Could, which measures the world’s three largest short-term rental platforms, shows these locations for those properties in and near Gilbert. (

Did the Super Bowl take the bloom off short-term rentals’ rose?

Valley housing market analyst the Cromford Report thinks it might – and maybe ought to.

It suggested two weeks ago that owners of such properties may find a better opportunity for making more money with the Valley’s unrelenting housing shortage and going for long-term rents before cashing in big when home prices peak.

Blame it on the Super Bowl, it said.

The Cromford Report said that while short-term rental landlords were looking forward to cashing in big time on out-of-state traffic to the big game, they scored no touchdown.

“Many owners were disappointed with their receipts from the Super Bowl,” the Cromford Report said. “We seem to have an excess of short-term rental supply which means owners are having to compete with each other on price for short-term tenants.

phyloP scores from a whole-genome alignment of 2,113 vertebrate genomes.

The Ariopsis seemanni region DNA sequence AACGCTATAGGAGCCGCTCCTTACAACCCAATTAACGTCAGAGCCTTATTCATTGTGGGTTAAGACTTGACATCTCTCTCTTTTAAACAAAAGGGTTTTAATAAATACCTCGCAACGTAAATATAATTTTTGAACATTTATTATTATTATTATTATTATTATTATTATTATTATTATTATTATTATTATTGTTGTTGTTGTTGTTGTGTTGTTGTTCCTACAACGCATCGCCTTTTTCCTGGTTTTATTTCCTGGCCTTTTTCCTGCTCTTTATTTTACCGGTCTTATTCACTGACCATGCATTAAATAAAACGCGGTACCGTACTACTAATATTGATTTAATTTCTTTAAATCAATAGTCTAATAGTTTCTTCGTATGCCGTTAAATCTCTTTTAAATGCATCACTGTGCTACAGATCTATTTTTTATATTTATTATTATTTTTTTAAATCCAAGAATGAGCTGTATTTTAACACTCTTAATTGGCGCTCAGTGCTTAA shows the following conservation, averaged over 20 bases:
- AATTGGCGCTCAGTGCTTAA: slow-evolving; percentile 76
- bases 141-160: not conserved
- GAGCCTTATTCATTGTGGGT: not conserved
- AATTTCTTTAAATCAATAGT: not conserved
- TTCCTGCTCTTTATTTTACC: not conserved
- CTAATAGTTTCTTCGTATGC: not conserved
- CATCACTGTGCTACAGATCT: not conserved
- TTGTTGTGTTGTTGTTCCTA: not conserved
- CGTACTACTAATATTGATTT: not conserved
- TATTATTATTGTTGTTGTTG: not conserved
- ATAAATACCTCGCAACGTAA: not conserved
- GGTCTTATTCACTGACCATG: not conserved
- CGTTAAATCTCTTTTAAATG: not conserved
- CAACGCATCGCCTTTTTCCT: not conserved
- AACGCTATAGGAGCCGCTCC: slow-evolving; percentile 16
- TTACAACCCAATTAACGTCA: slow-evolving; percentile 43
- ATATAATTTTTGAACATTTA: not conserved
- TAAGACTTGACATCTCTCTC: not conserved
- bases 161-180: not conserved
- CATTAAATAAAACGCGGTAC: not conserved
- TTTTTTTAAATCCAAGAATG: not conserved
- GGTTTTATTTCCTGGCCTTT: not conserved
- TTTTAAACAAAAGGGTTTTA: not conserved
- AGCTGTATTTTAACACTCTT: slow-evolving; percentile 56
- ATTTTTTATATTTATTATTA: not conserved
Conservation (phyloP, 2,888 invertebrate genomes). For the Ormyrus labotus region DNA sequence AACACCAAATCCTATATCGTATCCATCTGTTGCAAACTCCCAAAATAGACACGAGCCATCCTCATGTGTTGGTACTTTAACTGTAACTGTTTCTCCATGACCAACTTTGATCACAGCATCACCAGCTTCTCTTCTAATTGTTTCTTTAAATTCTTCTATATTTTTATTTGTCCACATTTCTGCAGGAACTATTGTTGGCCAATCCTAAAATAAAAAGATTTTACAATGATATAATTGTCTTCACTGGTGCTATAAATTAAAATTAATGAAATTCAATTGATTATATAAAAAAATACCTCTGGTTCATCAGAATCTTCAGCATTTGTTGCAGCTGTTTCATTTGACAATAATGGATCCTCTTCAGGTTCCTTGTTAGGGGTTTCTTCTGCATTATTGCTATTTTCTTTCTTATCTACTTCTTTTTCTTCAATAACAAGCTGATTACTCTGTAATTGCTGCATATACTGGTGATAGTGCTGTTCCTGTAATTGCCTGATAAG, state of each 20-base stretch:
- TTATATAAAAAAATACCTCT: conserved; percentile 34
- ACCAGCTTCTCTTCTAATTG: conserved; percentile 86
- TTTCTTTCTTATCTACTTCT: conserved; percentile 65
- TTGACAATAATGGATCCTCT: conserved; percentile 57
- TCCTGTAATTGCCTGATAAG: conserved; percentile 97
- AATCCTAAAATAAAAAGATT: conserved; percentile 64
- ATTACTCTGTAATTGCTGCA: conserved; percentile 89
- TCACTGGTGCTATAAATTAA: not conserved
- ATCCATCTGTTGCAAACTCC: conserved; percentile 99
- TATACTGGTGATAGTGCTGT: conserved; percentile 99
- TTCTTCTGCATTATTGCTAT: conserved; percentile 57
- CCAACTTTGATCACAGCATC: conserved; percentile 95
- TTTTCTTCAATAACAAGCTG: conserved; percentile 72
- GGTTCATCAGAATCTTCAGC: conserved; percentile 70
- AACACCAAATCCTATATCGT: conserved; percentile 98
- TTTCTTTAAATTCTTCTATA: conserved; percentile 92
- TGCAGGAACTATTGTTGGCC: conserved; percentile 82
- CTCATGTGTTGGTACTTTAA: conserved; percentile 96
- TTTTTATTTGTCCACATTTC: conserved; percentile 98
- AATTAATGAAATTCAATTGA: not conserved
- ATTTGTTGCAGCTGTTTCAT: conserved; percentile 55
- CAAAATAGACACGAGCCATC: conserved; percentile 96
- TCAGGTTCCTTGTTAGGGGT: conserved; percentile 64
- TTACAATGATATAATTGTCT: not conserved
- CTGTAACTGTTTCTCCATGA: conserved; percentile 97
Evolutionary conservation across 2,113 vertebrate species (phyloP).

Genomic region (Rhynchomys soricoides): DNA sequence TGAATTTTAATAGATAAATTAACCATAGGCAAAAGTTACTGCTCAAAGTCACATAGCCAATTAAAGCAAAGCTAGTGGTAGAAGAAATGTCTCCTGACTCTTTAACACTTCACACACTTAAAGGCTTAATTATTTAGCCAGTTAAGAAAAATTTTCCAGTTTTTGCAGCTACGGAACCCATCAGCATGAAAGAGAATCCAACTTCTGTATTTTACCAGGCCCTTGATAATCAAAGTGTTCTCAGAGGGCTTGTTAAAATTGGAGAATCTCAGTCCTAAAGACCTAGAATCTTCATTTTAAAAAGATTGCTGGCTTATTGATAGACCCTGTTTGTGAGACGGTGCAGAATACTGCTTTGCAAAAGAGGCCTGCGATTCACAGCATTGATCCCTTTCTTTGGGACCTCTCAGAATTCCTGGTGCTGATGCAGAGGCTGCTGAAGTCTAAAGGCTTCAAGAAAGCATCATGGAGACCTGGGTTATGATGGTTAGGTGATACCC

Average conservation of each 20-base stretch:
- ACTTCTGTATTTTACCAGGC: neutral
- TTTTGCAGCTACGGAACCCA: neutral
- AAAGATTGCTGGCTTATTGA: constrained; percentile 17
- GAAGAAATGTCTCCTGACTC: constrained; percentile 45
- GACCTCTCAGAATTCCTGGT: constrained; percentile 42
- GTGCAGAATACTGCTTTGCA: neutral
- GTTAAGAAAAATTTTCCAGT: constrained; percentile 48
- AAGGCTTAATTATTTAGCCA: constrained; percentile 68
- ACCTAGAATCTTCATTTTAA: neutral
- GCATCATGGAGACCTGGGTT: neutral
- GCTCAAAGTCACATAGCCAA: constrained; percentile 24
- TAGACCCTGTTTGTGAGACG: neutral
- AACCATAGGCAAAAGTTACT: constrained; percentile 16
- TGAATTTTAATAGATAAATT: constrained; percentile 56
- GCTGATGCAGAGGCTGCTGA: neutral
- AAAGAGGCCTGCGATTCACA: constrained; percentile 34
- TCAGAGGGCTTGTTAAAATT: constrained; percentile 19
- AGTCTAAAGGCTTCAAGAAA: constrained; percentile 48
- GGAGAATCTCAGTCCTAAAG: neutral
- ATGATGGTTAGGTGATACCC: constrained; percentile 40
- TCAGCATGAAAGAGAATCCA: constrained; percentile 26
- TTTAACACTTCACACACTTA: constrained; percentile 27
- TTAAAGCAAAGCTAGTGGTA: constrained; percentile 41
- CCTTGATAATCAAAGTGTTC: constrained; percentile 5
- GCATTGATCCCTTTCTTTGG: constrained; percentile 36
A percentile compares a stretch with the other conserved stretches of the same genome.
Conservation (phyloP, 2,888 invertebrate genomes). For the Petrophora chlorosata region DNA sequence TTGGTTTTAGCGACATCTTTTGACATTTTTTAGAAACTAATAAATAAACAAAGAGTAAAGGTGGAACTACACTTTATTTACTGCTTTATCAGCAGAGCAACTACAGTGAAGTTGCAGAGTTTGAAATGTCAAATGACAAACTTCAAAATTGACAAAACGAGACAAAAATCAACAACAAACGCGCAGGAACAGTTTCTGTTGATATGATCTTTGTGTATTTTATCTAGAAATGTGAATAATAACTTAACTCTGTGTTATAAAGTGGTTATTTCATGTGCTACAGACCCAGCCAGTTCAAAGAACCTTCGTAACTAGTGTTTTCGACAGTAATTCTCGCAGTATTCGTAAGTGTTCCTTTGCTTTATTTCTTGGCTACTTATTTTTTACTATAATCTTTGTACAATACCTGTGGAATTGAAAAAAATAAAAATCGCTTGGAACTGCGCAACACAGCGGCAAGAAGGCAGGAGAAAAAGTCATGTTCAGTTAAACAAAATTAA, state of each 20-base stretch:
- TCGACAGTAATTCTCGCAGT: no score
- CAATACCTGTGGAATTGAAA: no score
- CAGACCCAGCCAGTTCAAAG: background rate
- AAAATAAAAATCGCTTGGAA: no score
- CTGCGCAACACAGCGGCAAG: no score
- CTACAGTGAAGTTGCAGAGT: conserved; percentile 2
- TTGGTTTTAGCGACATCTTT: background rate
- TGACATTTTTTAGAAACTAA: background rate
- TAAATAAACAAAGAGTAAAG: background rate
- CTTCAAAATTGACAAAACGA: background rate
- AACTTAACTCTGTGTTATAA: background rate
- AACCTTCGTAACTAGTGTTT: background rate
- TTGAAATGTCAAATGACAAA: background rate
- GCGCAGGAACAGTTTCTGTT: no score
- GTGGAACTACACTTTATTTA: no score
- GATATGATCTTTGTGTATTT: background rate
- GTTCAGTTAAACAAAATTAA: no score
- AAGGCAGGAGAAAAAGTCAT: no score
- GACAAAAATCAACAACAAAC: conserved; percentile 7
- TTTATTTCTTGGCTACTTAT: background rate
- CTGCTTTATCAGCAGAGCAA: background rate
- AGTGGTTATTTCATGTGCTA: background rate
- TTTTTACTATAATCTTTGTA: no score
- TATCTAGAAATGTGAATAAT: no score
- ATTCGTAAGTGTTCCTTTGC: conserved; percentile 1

“As we head into the low season for holiday rentals, we may see some get sold off. More likely they will be converted to long-term rentals, where the rental prices are much lower but the percentage occupancy is likely to be much higher.

“Demand for long-term rentals is generally more reliable and consistent.”

Madeleine Parker, spokeswoman for – which measures activity on the world’s three most popular short-term rental platforms – disputes any notion of business slowing down.

“We aren’t seeing any weakening in demand for Phoenix/Scottsdale,” she said. “In fact, in March 52% more nights were stayed in the area than the year before.”